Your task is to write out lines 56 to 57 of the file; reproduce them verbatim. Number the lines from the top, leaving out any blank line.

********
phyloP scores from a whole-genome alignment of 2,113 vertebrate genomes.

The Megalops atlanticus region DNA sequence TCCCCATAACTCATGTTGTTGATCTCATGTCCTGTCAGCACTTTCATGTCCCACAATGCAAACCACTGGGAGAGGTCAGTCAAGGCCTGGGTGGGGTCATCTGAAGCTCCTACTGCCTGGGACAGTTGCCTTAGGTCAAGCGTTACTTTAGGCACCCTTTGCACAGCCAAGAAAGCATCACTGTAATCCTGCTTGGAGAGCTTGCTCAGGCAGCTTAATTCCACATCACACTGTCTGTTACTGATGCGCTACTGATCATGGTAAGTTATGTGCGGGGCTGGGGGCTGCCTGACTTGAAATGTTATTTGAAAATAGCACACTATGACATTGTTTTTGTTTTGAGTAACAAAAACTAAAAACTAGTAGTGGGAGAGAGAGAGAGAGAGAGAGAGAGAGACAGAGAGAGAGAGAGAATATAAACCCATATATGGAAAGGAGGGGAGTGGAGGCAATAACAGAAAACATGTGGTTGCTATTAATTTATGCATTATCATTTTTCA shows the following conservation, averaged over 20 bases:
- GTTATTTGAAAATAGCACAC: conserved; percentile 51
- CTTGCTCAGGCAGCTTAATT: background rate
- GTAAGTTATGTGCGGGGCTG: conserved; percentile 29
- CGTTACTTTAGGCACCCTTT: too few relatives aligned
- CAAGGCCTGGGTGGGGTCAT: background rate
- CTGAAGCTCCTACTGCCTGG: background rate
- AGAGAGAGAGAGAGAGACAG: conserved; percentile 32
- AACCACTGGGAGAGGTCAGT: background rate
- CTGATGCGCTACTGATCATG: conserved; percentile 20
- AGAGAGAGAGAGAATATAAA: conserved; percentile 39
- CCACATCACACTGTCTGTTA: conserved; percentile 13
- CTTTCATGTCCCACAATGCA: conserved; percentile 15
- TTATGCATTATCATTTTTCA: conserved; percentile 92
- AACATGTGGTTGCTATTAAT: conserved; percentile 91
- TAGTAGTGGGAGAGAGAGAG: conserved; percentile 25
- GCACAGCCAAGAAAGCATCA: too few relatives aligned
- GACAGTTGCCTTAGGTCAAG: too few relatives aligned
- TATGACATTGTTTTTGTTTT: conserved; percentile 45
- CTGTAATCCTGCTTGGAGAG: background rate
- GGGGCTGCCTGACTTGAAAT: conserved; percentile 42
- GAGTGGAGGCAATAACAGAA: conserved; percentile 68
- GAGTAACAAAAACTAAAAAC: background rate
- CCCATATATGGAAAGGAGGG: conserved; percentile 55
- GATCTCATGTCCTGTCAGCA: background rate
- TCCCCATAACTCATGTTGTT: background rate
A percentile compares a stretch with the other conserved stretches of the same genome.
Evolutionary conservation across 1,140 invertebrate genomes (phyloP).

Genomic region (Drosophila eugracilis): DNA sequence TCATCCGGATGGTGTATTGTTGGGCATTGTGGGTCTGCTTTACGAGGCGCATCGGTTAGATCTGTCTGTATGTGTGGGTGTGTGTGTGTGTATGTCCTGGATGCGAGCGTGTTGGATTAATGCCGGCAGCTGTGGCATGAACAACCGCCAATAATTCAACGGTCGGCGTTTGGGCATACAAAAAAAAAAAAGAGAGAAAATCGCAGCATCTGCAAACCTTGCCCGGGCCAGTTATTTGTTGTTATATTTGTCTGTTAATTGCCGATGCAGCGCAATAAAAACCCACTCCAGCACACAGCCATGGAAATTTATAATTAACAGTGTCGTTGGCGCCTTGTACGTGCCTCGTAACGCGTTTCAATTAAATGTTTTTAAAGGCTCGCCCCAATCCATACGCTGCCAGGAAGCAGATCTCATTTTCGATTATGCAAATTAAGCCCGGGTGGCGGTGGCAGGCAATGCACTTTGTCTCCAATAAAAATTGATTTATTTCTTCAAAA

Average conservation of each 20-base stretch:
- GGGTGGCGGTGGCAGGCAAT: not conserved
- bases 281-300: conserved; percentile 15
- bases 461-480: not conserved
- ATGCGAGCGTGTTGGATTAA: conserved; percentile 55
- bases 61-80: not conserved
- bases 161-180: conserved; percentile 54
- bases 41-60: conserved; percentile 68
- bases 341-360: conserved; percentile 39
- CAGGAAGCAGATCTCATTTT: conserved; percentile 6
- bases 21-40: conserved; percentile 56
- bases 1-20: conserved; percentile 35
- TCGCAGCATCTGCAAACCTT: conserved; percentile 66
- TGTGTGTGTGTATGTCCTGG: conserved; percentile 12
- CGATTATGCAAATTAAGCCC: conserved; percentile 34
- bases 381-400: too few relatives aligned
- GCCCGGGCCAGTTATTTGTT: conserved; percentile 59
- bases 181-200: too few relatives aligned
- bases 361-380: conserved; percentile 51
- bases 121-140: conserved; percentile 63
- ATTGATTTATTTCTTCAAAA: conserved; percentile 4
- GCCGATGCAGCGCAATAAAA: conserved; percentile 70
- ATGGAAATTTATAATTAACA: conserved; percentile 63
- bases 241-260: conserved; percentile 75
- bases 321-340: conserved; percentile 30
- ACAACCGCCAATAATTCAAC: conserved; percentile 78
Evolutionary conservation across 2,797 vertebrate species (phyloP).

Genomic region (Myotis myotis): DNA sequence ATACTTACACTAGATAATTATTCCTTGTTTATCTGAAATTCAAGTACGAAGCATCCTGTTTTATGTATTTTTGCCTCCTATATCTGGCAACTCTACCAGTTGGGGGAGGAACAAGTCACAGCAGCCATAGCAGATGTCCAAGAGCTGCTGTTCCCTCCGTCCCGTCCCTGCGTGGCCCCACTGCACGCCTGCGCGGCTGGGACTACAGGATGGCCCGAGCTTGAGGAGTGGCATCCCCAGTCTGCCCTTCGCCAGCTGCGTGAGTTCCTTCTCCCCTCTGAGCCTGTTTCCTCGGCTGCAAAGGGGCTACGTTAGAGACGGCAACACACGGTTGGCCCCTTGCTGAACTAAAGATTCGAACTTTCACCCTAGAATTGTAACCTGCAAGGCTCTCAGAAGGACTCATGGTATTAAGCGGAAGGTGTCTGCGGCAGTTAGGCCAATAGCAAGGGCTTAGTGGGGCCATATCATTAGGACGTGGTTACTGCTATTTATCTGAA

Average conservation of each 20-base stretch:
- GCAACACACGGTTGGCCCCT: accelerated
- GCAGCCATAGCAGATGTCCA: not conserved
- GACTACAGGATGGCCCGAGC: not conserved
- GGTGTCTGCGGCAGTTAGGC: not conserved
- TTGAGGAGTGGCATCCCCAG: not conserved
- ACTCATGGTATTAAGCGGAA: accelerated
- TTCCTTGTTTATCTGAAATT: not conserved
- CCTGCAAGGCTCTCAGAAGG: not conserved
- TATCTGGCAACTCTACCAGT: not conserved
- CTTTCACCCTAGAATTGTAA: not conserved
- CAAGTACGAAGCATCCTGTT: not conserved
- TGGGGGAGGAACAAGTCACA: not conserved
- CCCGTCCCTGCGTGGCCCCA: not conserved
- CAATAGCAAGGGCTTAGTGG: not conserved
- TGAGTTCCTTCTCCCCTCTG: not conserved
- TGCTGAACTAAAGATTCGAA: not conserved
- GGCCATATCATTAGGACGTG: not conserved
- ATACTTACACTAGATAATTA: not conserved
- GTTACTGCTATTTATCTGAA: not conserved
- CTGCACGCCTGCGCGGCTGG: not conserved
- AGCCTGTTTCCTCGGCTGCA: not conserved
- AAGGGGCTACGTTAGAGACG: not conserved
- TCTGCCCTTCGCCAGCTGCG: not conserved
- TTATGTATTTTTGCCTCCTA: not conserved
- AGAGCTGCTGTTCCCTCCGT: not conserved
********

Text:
- ACAACCGCCAATAATTCAAC: conserved; percentile 78
Evolutionary conservation across 2,797 vertebrate species (phyloP).